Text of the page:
Still, I can appreciate they’re meant to be a mirror version of the scenes on the island. While Locke descends through light into a place of darkness and further confusion, Jack and the others go through gloom to end up in a place of light and, hopefully, revelation.
Certainly the otherwise expected news of Eloise Hawking’s family ties is still more illuminating than Christian Shepherd’s speech to Locke, with his cryptic comments about sacrifice (plus bonus snark about Ben’s untrustworthiness).
Outside the Church of the Sinister Old Physicist is a large statue of Jesus, which is apt considering it follows one of the most religiously resonant moments in the show so far. Inside the frozen donkey wheel chamber Christian doesn’t help Locke walk to the broken donkey wheel, but convinces Locke he has to do it himself. Obviously this is typical religious allegory, making the lame walk (and not for the first time). However, this time it’s Locke using his willpower to do it, after prompting by Shepherd. Just to drive the point home, Locke’s struggle with the broken wooden wheel echoes Christ’s struggle carrying the cross.
No mysticism is necessary to make this allegory work. Locke triumphs because he has to, with the added plot point that it’s probably because Christian can’t touch him. That seems to be implied, especially as he is unable (or unwilling) to touch the donkey wheel. That doesn’t explain why he can use a lantern on the wall…
…but I’m sure there’s some fanwank that can resolve that. Special kudos go to Terry O’Quinn, who has been given less opportunity to shine in recent episodes, partly a consequence of the focus falling on the many other characters. For us Locke fans, that was frustrating, but his scenes at the well – bargaining with a terrified Jin, accepting a deal with him to lie to Sun, and generally being resigned to his pretty crappy fate – were wonderful.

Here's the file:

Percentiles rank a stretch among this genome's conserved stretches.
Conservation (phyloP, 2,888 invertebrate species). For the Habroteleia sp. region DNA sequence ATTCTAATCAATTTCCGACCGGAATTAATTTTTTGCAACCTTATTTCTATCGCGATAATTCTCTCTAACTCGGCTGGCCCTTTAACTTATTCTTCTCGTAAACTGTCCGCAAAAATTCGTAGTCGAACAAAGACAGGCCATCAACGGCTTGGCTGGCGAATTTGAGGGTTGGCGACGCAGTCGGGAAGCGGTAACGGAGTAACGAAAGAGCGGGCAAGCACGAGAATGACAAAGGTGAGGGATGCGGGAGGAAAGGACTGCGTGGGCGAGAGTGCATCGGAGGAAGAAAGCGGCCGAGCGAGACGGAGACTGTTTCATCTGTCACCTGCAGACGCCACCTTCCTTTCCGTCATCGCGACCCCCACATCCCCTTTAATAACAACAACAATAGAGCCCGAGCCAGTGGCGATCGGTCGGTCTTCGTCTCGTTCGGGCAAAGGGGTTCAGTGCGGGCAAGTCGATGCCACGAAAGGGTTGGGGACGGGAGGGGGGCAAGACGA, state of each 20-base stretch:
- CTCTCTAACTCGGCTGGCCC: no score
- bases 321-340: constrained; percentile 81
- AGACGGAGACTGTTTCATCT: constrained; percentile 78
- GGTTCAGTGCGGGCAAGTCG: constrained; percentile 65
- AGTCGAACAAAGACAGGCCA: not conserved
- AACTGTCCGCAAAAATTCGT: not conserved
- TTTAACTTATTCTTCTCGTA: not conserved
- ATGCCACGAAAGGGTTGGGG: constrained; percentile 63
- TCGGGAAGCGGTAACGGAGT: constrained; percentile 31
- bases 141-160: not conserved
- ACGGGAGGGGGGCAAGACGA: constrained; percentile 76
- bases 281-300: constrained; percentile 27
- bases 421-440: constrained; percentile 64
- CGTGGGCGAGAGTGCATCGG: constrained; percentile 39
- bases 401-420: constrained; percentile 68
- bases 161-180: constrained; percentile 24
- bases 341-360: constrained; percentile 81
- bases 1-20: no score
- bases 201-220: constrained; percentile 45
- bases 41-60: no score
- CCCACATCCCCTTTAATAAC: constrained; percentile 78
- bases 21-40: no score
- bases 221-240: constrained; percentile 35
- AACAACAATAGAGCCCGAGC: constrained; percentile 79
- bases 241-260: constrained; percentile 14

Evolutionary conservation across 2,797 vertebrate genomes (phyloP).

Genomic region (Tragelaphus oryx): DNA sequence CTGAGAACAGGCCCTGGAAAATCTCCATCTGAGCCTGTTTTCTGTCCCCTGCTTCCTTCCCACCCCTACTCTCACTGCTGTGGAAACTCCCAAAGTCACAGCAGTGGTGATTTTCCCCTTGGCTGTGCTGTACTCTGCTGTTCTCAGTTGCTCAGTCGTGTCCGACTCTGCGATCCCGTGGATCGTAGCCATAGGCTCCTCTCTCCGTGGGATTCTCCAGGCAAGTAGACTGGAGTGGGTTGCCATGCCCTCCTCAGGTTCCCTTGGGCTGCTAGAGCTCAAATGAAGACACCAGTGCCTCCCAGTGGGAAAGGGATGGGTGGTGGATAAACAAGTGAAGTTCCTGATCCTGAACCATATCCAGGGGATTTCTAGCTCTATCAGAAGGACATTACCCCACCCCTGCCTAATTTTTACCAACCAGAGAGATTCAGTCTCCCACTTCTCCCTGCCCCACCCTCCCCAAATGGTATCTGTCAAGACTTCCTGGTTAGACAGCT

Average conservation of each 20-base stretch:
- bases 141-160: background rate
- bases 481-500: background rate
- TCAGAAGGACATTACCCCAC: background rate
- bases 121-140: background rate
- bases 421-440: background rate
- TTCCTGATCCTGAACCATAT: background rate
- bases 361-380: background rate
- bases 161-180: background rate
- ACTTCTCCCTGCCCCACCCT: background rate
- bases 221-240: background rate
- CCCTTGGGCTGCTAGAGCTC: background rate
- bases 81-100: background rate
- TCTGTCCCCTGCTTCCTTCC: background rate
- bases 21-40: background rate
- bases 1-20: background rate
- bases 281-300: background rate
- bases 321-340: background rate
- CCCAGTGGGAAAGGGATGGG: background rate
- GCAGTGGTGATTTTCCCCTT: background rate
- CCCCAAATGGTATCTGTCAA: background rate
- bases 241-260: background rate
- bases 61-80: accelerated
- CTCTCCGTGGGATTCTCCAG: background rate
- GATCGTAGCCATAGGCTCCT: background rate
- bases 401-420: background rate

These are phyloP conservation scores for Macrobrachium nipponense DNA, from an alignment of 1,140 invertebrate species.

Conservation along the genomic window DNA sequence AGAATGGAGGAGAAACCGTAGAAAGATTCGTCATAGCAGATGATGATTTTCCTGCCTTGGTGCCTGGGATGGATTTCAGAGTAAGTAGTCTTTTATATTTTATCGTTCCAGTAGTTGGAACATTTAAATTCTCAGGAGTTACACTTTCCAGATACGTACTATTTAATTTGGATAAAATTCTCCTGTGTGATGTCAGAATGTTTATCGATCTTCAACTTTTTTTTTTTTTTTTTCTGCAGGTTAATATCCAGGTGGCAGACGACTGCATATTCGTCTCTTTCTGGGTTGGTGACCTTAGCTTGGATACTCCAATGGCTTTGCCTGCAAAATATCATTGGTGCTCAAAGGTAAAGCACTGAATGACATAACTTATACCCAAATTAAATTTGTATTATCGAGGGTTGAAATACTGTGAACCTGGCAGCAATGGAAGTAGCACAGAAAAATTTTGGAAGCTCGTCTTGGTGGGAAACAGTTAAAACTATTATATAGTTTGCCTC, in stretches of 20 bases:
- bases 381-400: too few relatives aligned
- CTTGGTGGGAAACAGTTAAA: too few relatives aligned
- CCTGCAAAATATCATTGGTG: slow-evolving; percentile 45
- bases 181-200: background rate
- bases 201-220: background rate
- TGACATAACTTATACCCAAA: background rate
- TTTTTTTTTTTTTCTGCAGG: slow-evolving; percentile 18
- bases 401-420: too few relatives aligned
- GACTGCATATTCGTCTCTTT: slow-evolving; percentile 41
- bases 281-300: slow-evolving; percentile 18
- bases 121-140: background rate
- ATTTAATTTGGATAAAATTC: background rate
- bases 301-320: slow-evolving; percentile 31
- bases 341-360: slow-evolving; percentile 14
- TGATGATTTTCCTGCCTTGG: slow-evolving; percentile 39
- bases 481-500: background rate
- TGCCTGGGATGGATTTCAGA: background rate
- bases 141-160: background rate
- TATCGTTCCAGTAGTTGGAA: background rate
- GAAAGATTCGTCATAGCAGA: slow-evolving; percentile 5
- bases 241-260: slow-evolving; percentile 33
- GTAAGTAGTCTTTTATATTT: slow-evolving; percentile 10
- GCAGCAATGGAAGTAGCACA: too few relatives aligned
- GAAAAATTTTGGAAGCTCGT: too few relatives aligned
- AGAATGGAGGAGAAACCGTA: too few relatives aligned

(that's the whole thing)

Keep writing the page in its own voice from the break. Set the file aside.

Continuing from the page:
Even better, his acceptance of the price he has to pay to do the right thing was beautifully played, realising that he was never meant to inherit all of the things he thought were his, and that his legacy, as wretched as it was, was stolen from him by Ben. Yet again Locke realises he is not the man he hoped he was, just in time for Christian to tell him he believes in him.
So, according to Christian, Ben was lying when he said Locke was supposed to stay on the island. Why would he do that, considering he obviously dreaded leaving it? Admittedly he wanted to terrorise Widmore after he killed Alex, but I suspect Ben always knew he could get back to the island with the help of Miss Hawking, and thus took Locke’s place. This would explain how he can get back to the island and thus sate my Ben fandom (this, in particular, is liable to be proved wrong by 316).
Of course I really want all of them to get back to the island, because seeing them mope about LA is trying my last nerve. The gulf between the incredible island scenes and the prosaic real world stuff has never been wider. When people bitched about the flashbacks in the previous seasons, I guess this is what that felt like. It’s a bit harsh, as the previous off-island was rarely this devoid of incident (at least now Sayid’s not periodically killing people with miscellaneous objects). It will pick up, I’m sure, but for now, it’s becoming a real drag on the show’s momentum.
That said, there was a very interesting moment when Desmond arrives, and Ben’s reaction was one of what seemed to be genuine surprise. This leads me to believe that, yet again, my Sirens of Titan theory is being strengthened, albeit only slightly. In the past Ben has seemed to have been completely on top of everything, but here he is seemingly caught out. Considering this is a man who has only been surprised once in his life (when Bastard Keamy killed Alex), he seems to have an amazing knowledge of what events are going to happen in the future. I’ve always believed he has been able to manipulate people so well because he has seen the future and knows how to move people into position using the things they care about as leverage.
For a long time this has worked, but in the last couple of episodes it has seemingly gone awry. Kate and Sayid leave in a terrible huff (has Sayid discovered that Ben killed Nadia, which is looking more likely with every week?), and Sun looks ready to kill. Only Jack is following him willingly at this point, but then he is on the verge of insanity by now. Unless 316 proves me horribly wrong, has Ben lost his mojo because now he’s off the island he has no way of finding out how best to manipulate people into position?